The Missing 43: One Year Later

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Published September 26, 2015
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The Montclarion
Photo courtesy of Rob Young (Flickr).

This Saturday will mark the one-year anniversary of the Iguala mass kidnapping, an incident that has tested the ability of the Mexican government to dutifully enforce the rule of law following the disappearance of 43 students in the Mexican state of Guerrero.

With the whereabouts of their loved ones still unknown, the families of the missing students have not only lost their patience with the government but their confidence in them as well. Given the case’s excessive amount of tampering by authorities, there is still no clear explanation as to what occurred the night the students went missing.

After leaving to partake in a protest against the government’s education reform, more than 100 students from the all-male Ayotzinapa Rural Teachers’ College planned to travel to Mexico City to raise money to participate in a march commemorating the 1968 student massacre by government forces in the Tlatelolco section of the Capital. While on their journey, the teachers-in-training were shot at by local policemen, who arrested them upon stepping out of their bus. Deeper investigation on the case, as well as eyewitness accounts from those who managed to flee from police custody, suggested that the students were later handed over to members of a local drug cartel who then murdered them and incinerated their bodies.

What was perhaps most disturbing about this case were the ages of the kidnapped students, all of whom were 19 to 20-something year old and could have been anyone’s classmates.
Given Mexico’s long-standing record of corruption, organized crime and disregard for the economically and socially marginalized, cases like the Sept. 26 mass kidnapping and the way in which they are handled are nothing new even if they do manage to spark outrage among the international community. Despite President Enrique Peña Nieto’s pledge to “bring peace to Mexico,” the series of incidents that has occurred since his election victory in 2012 has only exposed the fragility of the country’s institutions and the corruption that further weakens them. Although they have a long history of hostility towards those matriculated at Ayotzinapa, a school known to instill left-wing values into its students, the Mexican security forces suspected of participating in this case have yet to be questioned fully.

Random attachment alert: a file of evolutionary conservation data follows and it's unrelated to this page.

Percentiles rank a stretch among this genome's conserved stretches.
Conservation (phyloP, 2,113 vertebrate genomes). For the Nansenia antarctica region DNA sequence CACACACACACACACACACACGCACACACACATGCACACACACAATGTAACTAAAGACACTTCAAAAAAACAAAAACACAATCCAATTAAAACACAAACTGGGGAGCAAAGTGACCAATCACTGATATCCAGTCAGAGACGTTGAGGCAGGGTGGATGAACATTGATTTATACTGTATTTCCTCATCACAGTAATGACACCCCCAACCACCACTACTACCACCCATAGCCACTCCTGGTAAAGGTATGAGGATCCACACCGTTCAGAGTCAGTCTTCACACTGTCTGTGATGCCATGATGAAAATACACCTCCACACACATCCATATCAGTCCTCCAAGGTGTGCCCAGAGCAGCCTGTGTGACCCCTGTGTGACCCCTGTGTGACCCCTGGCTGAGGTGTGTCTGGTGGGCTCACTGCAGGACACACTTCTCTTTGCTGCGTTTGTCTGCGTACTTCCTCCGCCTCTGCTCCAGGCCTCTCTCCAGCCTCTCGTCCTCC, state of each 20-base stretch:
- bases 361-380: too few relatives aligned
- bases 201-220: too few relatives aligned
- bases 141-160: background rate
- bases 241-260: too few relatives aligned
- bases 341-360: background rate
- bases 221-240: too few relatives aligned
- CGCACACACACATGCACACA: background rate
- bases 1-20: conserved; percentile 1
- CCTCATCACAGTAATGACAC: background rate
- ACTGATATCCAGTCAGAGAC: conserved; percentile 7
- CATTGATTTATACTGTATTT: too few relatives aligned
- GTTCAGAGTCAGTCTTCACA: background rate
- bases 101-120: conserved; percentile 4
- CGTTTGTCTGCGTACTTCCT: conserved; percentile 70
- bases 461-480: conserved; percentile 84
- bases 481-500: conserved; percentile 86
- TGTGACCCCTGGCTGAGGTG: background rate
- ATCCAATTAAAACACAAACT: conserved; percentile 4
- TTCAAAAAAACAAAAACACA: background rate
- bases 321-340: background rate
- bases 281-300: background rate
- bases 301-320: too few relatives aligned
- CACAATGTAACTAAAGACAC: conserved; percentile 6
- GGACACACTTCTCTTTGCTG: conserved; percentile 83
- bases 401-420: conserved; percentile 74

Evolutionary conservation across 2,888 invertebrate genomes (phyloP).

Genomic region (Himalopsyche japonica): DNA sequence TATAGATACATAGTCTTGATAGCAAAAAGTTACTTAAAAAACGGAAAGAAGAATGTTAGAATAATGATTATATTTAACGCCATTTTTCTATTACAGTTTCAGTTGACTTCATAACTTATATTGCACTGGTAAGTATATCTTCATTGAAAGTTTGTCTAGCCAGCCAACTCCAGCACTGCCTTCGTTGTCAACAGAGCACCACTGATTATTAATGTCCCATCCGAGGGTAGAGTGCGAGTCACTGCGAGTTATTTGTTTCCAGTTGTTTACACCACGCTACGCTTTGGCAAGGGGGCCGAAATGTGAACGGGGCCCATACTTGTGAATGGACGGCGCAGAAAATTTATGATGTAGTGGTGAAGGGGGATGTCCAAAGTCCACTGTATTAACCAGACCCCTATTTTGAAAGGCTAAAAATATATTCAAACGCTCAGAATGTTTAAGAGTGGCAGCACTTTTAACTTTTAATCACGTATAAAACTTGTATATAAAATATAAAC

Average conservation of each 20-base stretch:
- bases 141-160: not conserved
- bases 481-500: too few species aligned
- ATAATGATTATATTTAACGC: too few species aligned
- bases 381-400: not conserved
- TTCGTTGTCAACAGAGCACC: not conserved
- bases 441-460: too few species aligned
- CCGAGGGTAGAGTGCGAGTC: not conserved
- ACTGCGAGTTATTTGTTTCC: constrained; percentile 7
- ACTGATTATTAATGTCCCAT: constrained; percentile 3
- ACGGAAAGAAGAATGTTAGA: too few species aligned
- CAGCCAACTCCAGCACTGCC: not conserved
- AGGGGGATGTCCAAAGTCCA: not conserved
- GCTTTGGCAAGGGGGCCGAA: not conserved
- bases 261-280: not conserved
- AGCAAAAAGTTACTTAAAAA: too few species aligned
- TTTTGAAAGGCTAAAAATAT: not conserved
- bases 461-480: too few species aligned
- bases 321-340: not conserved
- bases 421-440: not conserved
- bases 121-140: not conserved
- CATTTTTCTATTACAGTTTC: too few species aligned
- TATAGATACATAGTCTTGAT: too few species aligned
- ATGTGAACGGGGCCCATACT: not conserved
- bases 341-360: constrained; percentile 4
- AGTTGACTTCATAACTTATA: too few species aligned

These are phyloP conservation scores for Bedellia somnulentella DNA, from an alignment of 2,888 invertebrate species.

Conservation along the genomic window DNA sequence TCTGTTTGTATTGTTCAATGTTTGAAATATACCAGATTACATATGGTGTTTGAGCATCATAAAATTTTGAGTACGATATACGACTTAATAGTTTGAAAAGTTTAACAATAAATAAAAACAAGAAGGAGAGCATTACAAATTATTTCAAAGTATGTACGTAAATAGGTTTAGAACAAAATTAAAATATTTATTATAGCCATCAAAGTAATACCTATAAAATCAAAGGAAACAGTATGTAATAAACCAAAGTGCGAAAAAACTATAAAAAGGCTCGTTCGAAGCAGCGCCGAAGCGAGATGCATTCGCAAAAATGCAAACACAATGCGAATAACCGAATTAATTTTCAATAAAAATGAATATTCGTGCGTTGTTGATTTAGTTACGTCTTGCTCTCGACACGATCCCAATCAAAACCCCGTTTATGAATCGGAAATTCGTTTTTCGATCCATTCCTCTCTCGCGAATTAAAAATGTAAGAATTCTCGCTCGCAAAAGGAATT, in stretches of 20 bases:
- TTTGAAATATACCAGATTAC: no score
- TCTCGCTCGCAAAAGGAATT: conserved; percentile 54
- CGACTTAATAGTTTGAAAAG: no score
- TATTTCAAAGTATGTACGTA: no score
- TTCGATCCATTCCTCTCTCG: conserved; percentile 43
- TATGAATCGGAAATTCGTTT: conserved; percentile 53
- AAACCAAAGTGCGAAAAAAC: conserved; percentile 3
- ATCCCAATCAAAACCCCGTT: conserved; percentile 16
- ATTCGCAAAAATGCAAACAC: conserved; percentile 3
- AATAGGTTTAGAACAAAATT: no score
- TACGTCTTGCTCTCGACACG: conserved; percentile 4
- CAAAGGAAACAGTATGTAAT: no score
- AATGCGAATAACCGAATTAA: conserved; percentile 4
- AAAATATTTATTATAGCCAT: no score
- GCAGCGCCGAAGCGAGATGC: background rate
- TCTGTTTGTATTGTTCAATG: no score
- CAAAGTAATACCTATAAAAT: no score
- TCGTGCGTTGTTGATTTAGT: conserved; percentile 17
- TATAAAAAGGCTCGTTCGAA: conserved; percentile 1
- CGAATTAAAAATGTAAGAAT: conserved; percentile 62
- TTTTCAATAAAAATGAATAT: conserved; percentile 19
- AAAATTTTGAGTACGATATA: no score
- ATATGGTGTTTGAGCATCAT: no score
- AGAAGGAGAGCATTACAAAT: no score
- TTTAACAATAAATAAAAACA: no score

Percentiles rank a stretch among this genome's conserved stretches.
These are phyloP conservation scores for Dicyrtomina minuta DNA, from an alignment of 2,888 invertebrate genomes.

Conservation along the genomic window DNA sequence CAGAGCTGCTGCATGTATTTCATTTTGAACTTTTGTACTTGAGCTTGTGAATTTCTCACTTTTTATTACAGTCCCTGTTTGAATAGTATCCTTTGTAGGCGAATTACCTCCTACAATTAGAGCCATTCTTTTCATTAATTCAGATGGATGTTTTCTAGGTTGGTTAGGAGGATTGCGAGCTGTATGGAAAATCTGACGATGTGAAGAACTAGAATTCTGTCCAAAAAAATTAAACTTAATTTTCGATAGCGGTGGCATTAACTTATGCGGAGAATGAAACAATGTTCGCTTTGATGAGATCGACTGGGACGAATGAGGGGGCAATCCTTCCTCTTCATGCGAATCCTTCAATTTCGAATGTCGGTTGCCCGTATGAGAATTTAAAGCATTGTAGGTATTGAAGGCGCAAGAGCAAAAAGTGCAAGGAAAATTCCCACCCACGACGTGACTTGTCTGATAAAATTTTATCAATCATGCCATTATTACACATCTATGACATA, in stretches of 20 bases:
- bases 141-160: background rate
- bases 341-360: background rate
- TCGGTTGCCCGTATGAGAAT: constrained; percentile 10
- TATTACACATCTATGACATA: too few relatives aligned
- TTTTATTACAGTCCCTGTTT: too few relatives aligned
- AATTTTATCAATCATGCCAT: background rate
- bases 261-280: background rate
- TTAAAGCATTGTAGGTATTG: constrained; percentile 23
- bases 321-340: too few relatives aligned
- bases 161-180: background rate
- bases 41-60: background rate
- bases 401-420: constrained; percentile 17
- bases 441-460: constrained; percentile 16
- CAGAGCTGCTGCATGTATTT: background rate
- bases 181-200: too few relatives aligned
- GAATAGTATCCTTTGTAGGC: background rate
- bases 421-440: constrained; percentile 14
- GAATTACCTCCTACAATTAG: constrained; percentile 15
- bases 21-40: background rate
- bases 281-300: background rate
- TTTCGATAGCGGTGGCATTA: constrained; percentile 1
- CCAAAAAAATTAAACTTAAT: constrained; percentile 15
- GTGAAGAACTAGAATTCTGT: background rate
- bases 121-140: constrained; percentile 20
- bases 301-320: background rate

As more and more revelations slowly began to surface, the world saw Mexico hit by seismic uproar of demonstrations that demanded answers, justice and even the resignation of Peña Nieto. Though it may not be a Syria, Somalia or a South Sudan, there have been heightened concerns as to whether Mexico may become the next “failed state.” Of course, these fears may be over-exaggerated, since the country is not as ideologically divided or as conflict-ridden as the aforementioned ones are.

Even so, the research institution Fund for Peace, known for its failed states index, placed Mexico on a “high warning” status of becoming a failed state, in light of its worsening security apparatus and its increasing trend of group grievances. Moreover, this past decade alone has brought about sporadic episodes of the Mexican State repeatedly failing to protect human rights and enforce the rule of law over its entire jurisdiction.

Drug cartels, such as those believed to be involved in the kidnapping, continue to operate more strongly than ever. Some are now even straying away from their traditional operations within the underground drug trade and onto more blatant criminal activities like hijacking shipments of oil. In addition to the considerable amount of influence they have on Mexican politics, the growing strength and highly organized structure of these clandestine syndicates could put them on par with a shadow government.

Given the United States’ close proximity to Mexico, any kind of turbulence south of the border always poses the possibility of spilling over and into the north. Thus, the situation in Mexico needs not only to be seen through a human rights perspective but through a national security one as well. Rather than concentrating their efforts on quelling the turmoil in Europe’s backyard, the US government must pay more attention to the escalating tensions in its neighbor, Mexico.

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